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Open Access Highly Accessed Research article

Immunogenicity and safety of quadrivalent versus trivalent inactivated influenza vaccine: a randomized, controlled trial in adults

Jiří Beran12*, Mathieu Peeters3, Walthère Dewé3, Jolana Raupachová1, Lenka Hobzová1 and Jeanne-Marie Devaster3

Author Affiliations

1 The Vaccination and Travel Medicine Center, Poliklinika II, Bratří Štefanu 895, Hradec Králové 500 03, Czech Republic

2 Department of Infectious Diseases, University Hospital, Hradec Králové, Czech Republic

3 GlaxoSmithKline Vaccines, Rixensart, Belgium

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BMC Infectious Diseases 2013, 13:224  doi:10.1186/1471-2334-13-224

Published: 20 May 2013

Abstract

Background

Two phylogenetic lineages of influenza B virus coexist and circulate in the human population (B/Yamagata and B/Victoria) but only one B-strain is included in each seasonal vaccine. Mismatch regularly occurs between the recommended and circulating B-strain. Inclusion of both lineages in vaccines may offer better protection against influenza.

Methods

This study (NCT00714285) assessed the immunogenicity and safety of two candidate quadrivalent influenza vaccines (QIV) containing two A- and two B-strains (one from each lineage) in adults (18–60 years). Subjects were randomized and stratified by age to receive either QIV (non-adjuvanted or low-dose adjuvanted [LD QIV-AS]) or trivalent influenza vaccine (TIV, non-adjuvanted or low-dose adjuvanted [LD TIV-AS]), N = 105 in all treatment groups. The study evaluated the statistical non-inferiority of the immunological response elicited by QIV and LD QIV-AS versus TIV and LD TIV-AS and the statistical superiority of the response elicited by the quadrivalent vaccines against the B-strain (B/Jiangsu) not included in the TIV.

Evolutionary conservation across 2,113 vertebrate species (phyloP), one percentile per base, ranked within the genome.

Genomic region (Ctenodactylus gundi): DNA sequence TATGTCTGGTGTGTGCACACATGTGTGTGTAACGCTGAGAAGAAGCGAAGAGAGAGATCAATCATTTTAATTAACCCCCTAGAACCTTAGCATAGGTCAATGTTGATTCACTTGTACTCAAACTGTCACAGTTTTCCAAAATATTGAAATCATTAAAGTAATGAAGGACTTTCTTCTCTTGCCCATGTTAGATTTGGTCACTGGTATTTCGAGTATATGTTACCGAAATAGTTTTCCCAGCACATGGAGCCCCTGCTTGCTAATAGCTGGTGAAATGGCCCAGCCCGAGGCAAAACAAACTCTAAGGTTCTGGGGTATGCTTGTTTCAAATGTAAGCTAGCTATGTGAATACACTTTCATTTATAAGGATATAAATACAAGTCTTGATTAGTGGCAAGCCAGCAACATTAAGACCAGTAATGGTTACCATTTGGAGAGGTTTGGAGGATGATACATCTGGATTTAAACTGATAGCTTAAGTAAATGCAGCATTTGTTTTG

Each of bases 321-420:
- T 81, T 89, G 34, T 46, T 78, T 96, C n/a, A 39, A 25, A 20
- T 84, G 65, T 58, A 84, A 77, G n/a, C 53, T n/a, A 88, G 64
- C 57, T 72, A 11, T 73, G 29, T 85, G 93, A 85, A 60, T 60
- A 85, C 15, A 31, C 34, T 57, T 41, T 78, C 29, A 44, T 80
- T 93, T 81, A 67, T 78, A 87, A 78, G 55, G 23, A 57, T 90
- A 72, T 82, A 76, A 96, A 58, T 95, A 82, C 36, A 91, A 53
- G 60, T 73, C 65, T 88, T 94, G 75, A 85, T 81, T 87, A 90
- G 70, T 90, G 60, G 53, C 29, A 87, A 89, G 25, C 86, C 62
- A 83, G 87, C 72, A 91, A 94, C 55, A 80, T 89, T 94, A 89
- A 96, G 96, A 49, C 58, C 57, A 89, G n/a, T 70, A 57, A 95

Results

Pre-defined non-inferiority and superiority criteria were reached for both QIVs compared to the TIVs. On Day 21 in all vaccine groups SCRs were ≥54.8%, SPRs ≥88.5% and SCFs ≥5.4 for the A strains and B strain included in all vaccines (B/Malaysia). This fulfilled the European (CHMP) and the US (CBER) licensing criteria for the assessment of influenza vaccines in adults (CHMP criteria: SCR > 40%, SPR > 70%, SCF > 2; CBER criteria: LL of 95% CI for SPR ≥ 70% or SCR ≥ 40%). Only the QIVs met the CHMP and CBER criteria for the B/Jiangsu strain. In the QIV and LD-QIV-AS groups, the SCFs were 9.1 and 8.1, respectively and the SPRs were 98.1% and 95.2%, whereas for the TIV and LD-TIV-AS groups, the SCFs were 2.3 and 2.5, respectively, and the SPRs were 75.0% and 63.8%, with the LLs of the 95% CI <70% for SPR and <40% for SCR.

Conclusions

Addition of a fourth strain did not impact the immune response elicited by the three original strains contained in the TIV. A clear immunological benefit was seen with the QIV formulation for the second B-strain, indicating that quadrivalent vaccines could provide broader protection against influenza.

Trial registration

ClinicalTrials.gov: NCT00714285

Keywords:
Adjuvant; Influenza vaccine; Tetravalent; Trivalent inactivated; Quadrivalent